History & Heritage


Carmelites are members of an international Catholic religious order of friars, nuns and lay people with a continuous spiritual tradition spanning eight centuries and cultures of both East and West.

The Order originated aound the 1190s in a group of hermits living by the “spring of Elijah” on Mount Carmel in Crusader Palestine. Between 1206 and 1214 they obtained a rule of life from Saint Albert of Vercelli, Latin Patriarch of Jerusalem, and some decades later began founding houses in Europe. By 1247 they had joined the thriving mendicant or friar movement, adding preaching and pastoral care to their contemplative tradition. Their patron, the Virgin Mary, and their place of origin, give them their official name, Brothers of the Blessed Virgin Mary of Mount Carmel; in England they were popularly called White Friars. Today more than 50,000 friars, nuns, sisters and lay Carmelites around the world continue in the same spiritual lineage.

In the course of the centuries the Order has produced only a few great theologians but many great mystics and spiritual writers, and the Carmelite school of spirituality is one of the most significant Christian spiritual traditions. Its greatest representatives are the 16th-century mystical writers Saint Teresa of Avila and Saint John of the Cross. It continues to the present in modern teachers such as Saint Thérèse of Lisieux, recently declared a Doctor of the Church, and the World War II martyrs Saint Edith Stein and Blessed Titus Brandsma, as well as in many contemporary authors and scholars.

Since the time of the Second Vatican Council (1962 – 1965), Carmelites have reflected at length on their identity, on their charism, on what is fundamental in their lives and what is for them a “life-project”, namely “to live a life of allegiance to Jesus Christ and serve him faithfully with a pure heart and a good conscience” (Rule). They found their allegiance to Christ in their commitment to seek the face of the living God (contemplative dimension), in living in fraternity and in service (diakonia) in the midst of the people. They see all this in the lives of the prophet Elijah and the Blessed Virgin Mary who were led by the Spirit of God. Looking at Mary and Elijah, it is easy for the Carmelites to understand, to interiorise, to live and to announce the truth that makes a person free.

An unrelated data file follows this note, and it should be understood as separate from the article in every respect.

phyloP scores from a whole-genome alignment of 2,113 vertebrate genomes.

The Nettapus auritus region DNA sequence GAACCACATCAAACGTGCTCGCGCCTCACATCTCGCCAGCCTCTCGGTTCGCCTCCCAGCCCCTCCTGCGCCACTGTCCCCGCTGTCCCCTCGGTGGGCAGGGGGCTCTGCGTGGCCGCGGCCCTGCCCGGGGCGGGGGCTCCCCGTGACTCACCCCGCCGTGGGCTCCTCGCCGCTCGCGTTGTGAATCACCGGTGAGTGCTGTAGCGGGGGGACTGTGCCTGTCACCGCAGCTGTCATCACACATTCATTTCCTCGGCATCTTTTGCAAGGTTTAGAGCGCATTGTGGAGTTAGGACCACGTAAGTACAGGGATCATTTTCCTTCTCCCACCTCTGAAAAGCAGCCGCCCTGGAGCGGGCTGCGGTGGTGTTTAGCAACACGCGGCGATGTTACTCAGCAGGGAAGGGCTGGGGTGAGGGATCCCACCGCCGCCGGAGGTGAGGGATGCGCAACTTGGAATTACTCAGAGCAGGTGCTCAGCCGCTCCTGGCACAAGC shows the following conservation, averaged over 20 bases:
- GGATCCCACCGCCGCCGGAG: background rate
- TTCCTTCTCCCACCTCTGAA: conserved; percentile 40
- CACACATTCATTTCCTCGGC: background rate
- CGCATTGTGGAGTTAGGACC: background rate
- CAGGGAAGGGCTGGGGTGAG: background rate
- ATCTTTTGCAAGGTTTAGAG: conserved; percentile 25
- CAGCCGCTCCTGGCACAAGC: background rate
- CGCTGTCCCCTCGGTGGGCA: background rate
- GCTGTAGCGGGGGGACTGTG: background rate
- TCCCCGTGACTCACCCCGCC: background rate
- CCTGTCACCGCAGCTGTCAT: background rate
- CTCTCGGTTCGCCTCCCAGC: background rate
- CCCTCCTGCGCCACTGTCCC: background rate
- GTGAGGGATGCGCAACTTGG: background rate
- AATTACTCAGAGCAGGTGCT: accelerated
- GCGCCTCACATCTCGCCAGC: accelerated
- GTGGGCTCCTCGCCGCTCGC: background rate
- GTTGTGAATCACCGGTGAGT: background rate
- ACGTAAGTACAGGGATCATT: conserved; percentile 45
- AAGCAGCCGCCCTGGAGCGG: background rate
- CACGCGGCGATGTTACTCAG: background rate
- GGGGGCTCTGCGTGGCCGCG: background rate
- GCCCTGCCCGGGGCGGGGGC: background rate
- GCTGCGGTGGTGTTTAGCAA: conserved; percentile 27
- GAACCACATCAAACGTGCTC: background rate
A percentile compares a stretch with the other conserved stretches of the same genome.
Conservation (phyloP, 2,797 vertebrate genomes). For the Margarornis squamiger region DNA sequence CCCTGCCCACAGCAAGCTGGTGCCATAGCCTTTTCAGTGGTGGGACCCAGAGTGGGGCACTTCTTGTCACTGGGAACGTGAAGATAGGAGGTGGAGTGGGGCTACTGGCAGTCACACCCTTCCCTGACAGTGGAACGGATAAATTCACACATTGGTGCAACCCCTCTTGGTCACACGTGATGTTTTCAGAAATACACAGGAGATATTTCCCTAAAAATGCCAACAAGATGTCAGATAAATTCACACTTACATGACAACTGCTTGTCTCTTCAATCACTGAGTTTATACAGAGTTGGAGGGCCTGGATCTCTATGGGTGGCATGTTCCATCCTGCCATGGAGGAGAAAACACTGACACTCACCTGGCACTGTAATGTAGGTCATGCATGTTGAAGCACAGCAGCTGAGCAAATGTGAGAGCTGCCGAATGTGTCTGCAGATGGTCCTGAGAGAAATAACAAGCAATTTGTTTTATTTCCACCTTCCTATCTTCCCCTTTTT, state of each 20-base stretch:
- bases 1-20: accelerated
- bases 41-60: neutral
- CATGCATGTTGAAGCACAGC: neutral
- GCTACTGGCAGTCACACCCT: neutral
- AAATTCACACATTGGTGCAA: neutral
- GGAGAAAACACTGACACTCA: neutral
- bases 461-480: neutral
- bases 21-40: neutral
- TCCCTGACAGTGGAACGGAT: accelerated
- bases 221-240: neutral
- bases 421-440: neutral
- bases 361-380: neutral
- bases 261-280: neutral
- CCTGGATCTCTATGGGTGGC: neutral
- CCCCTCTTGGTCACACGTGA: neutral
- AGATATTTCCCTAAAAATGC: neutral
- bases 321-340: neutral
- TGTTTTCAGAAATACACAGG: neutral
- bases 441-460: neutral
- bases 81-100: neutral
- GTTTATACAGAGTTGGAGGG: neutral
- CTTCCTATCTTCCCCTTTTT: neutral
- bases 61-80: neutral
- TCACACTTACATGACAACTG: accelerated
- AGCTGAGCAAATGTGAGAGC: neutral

Carmelites, conscious of being part of the Church and of history, live in a fraternity that is open to God and to people, able to listen and give an authentic response to the evangelical life according to their own charism, and they commit themselves to build the Kingdom of God wherever they are. Indeed they are committed to evangelisation in houses of prayer, centres of spirituality, parishes, Marian sanctuaries, schools, religious associations; and to Justice and Peace wherever human dignity is trodden underfoot, especially among the poor, the marginalised, the suffering.

The first Carmelites to arrive In Australia were Lay Carmelites James Dempsey and John Butler aboard the ship The Atlas in 1802, having been transported for life for their alleged involvement in the Irish Rebellion of 1798. Later, Father Samuel Coote, an Irish Carmelite who arrived in Hobart in 1824 to minister to the Catholics in Van Diemen’s Land.


The first official Carmelite foundation in Australia was made in 1881 with the arrival of five Irish Carmelites in Gawler outside Adelaide. The following year they expanded their Australian Mission to the parish of Sandridge (Port Melbourne & Middle Park). In 1928, the first Australian Novitiate was founded in Albert Park at St Vincent’s Place. Then, in 1947, Father E. J. Nugent established the Lay Carmelites in Australia. In 1948 the Australian Mission became a fully independent Province of the Carmelite Order. In May 2001 the Australian Carmelites accepted the invitation of the Indonesian Carmelites to incorporate East Timor as part of the Australian Province.

In January 2005, the reunification of the parishes of St Joseph, Port Melbourne and Our Lady of Mount Carmel, Middle Park as one parish paved the way to establish the Carmelite Centre Melbourne in the heart of the city, to touch, influence and impact the lives of the local community firstly and the national Carmelite community in the coming years.